More importantly, as long as gold prices remain suppressed, China will continue to be a large-scale buyer. Perversely, if gold prices remain low, it will serve to accelerate the timeline for China to take down USD reserve currency hegemony. The U.S. can ill afford a China gold reserve buildup of 1,000 tonnes or more a year, let alone raid 2,000 tonnes and at cheap prices.
Meanwhile, China reportedly is progressing well on its ambitious plan to recast large gold bars into smaller, 1-kilogram bars on a massive scale. The big gold recast project points to the Chinese preparing for a new system of trade settlement. In the process, they are constructing a foundation for a new gold-supported monetary system that will give them advantages to their trade payments.
Finally, higher gold prices are necessary if the U.S. wants to curb China demand and prevent an emperor-wears-no-clothes scenario on the home front. You see, once yuan becomes a currency fully backed by gold, the next logical step will be not just domestic but international pressure on the U.S. and others, like Germany, to lift the iron curtain and reveal whether the gold they claim backs their currency really exists. Then get ready for all hell to break loose.
Jul 22, 2013 - 06:27 PM GMT
Ever wonder what Bernanke is saying? Well, it boils down to this: at the same time that Jimmy Carter says the US doesn't have a functioning democracy, Ben Bernanke says the US doesn't have a functioning economy.
Unfortunately, people understand what Carter says, though they may not agree with him, but they do not understand what Bernanke says, and that has nothing to do with agreeing with him or not. Moe likely it has something to do with the illusionary oracle qualities once attributed to his predecessor Alan Greenspan, whenever no-one had a clue what he was saying. In reality, Ben Bernanke will turn out to be the biggest scourge on American society since the same Alan Greenspan, but that's not how he's seen; instead, just like Greenspan, he's idolized. What's wrong with this picture is that Bernanke's words and actions are interpreted in the press exclusively by people who live in the part of society that stands to profit from them, let's call it "the financial world". That they are but a very small part of society easily gets lost in translation.
Greenspan was and still is mostly regarded as a miracle worker of super-human intelligence, even though he ran the US straight into the recession/depression/crisis we've now been witnessing since about the day when Bernanke took over the Fed, February 1 2006. Greenspan set the American economy firmly on the road to ruin through his support of the Glass-Steagall repeal and various tax-cuts, as well as his insistence that the newly blossoming derivatives trade needed little or no regulation. Certainly in hindsight, it should be obvious that Alan Greenspan served the interests of Wall Street, not Main Street.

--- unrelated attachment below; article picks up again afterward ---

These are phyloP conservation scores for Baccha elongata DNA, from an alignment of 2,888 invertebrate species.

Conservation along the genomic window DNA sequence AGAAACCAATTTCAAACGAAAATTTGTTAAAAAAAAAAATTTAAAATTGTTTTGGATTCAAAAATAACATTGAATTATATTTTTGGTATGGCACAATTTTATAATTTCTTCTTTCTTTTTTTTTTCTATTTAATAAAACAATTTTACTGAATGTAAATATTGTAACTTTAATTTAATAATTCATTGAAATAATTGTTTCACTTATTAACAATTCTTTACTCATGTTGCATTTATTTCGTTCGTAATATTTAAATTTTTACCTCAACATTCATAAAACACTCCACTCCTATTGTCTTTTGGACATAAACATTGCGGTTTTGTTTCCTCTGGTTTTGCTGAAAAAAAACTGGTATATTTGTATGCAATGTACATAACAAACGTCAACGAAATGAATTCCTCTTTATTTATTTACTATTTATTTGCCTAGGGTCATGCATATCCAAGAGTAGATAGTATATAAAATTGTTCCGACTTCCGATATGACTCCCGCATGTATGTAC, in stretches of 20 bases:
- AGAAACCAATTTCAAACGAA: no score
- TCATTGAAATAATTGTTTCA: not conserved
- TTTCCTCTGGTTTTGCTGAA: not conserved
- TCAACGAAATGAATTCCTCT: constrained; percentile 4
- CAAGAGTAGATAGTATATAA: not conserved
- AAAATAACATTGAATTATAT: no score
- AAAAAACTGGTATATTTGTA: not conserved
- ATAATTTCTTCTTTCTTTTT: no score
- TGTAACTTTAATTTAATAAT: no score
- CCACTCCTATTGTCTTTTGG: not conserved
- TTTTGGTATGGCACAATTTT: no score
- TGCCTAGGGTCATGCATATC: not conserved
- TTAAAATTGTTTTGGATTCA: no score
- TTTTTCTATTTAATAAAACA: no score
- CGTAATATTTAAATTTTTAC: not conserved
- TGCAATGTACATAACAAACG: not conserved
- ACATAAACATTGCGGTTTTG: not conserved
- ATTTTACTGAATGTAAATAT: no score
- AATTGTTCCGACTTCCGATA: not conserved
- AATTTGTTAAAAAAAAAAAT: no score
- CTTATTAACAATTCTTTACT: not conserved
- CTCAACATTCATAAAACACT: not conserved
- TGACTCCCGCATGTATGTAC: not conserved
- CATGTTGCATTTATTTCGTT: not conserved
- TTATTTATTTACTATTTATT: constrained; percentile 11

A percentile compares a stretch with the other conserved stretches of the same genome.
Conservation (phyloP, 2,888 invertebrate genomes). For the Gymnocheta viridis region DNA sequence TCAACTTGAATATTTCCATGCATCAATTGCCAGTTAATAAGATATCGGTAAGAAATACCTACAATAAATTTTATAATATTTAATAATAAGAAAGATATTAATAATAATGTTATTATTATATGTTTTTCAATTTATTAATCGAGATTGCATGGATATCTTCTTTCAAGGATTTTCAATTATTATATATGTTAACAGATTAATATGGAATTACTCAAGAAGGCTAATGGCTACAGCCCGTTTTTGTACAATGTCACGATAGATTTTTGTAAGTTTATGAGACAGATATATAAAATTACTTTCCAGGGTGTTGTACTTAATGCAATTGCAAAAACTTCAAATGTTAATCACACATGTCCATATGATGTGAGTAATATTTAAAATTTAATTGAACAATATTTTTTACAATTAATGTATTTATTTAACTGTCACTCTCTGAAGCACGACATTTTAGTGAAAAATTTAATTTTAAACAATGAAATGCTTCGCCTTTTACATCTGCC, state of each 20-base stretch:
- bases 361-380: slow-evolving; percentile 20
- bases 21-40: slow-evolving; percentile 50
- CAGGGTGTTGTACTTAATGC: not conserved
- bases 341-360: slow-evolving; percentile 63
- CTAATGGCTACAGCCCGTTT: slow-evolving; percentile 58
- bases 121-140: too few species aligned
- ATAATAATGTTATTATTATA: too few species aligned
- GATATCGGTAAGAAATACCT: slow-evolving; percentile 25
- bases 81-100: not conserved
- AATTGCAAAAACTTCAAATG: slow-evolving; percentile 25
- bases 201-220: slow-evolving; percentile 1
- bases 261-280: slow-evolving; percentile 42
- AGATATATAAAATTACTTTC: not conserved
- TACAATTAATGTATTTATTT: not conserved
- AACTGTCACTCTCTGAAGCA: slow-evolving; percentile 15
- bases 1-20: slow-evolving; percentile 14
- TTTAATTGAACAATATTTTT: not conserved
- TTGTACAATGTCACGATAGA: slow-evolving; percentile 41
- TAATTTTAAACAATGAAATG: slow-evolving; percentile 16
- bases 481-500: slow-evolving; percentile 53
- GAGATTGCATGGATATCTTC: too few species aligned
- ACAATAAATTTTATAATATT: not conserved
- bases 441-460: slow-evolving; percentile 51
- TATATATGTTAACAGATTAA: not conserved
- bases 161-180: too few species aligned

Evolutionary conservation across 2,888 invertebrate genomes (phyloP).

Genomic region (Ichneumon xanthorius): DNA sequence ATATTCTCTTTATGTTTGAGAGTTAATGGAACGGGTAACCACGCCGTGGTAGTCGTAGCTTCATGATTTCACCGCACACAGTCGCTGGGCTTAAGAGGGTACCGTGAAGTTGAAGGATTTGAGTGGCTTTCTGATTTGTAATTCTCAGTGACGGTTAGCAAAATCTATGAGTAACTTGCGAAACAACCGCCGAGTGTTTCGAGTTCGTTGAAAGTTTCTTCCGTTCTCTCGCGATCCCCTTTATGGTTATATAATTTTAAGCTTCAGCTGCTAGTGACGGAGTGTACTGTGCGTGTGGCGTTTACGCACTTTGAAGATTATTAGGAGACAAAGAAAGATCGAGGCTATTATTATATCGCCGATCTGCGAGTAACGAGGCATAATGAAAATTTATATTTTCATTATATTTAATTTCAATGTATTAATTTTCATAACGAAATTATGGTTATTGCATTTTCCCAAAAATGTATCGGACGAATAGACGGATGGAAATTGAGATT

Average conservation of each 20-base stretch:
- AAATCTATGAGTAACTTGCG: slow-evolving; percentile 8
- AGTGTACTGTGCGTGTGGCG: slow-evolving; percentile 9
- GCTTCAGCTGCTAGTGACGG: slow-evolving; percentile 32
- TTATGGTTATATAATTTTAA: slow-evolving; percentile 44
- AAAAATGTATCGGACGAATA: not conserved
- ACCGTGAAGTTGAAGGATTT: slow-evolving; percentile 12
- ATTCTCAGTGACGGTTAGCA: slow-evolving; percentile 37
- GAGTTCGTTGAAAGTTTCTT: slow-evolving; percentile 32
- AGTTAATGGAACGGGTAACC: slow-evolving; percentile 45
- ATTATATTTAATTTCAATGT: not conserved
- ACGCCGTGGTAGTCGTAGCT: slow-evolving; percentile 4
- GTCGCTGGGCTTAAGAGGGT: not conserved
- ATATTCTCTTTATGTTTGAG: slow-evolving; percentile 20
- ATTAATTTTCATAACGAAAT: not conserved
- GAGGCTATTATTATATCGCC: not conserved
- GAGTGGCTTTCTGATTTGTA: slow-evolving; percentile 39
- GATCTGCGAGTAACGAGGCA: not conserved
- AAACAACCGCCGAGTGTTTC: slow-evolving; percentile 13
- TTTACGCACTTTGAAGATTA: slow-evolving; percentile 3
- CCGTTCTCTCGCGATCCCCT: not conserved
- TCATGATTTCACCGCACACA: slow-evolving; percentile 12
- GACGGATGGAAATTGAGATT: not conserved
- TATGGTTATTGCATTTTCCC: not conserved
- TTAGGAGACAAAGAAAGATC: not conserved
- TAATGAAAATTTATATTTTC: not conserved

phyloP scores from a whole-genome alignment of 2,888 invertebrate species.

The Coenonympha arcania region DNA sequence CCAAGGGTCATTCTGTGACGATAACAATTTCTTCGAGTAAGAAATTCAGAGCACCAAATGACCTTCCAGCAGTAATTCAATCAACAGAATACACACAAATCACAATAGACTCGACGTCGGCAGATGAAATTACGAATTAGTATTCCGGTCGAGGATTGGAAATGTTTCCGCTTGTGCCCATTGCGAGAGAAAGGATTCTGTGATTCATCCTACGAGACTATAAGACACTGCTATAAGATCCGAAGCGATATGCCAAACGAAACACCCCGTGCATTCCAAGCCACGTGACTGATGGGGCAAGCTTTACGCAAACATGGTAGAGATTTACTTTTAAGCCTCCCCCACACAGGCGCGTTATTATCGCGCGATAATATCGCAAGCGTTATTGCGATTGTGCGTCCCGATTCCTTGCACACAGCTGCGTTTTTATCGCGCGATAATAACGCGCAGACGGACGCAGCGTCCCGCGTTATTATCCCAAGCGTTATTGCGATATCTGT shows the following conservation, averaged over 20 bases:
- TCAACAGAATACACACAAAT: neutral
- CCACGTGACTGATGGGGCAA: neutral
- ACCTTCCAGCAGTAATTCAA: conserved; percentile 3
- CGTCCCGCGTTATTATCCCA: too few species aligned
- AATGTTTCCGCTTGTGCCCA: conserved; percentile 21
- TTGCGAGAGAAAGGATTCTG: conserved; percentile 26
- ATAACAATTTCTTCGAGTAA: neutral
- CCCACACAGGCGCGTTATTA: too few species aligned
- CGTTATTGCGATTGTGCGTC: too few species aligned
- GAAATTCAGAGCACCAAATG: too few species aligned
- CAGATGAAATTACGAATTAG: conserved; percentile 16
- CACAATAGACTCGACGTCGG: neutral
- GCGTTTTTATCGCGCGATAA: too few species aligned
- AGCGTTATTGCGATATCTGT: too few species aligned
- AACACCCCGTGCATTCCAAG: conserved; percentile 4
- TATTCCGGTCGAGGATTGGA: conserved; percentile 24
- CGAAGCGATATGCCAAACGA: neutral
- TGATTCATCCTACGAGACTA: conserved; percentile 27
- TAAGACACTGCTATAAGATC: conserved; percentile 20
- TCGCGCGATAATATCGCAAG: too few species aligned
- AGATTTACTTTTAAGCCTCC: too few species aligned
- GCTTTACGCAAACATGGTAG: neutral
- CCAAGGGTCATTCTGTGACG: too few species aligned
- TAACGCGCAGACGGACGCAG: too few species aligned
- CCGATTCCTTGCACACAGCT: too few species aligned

All Ben Bernanke has done since succeeding the Oracle is continue where the former left off. Not that you would know it from the picture the media paint of him. Or the president, for that matter. Just about everyone agrees that he saved the US from something like a Great Recession II. In reality, what Bernanke has done over the past 6.5 years is being a prominent player in aiding and abetting Wall Street banks in hiding their losses through the violation of accounting standards, declaring them Too-Big-To-Fail, and then handing them trillions of dollars in public funds, most recently through QE programs, thus enabling them, the very same banks that would no longer exist without public funds, to once again play the casinos and come up with near record profits and bonuses.
This is the great little scheme that is presented to you through the media as "saving the US economy". It has done no such thing. It has been, and still is, enormously harmful to the economy. But as long as you continue to believe that what's good for Wall Street is also good for Main Street, the trick will continue to be played on you; Ben Bernanke is giving free money (well, actually, credit) away to those whose interests he represents, the banks, and taking it from those he doesn't, you. What Bernanke has saved is bankers' bonuses, not the economy. And if there is a direct correlation between the two, it's not the one you're being tempted to think it is. Which is how you should interpret Bernanke's insistence before Congress on July 17 that "We're very focused on Main Street": it may be true, but not in the way he wants you to believe it is.
Here's how Bernanke said the US doesn't have a functioning economy: by choosing to continue QE, he would reveal how weak the US financial system is. He already has, obviously, first by starting up QE in the first place, and again by his recent backpedaling on the conditions for tapering. The worst wet dream of the big banks is that they wouldn't get their black jack chips for free anymore, and they manage to convince everyone that the real economy would go down if they can no longer play. Regardless of the details: if it needs free money, the financial system can't stand on its own two legs.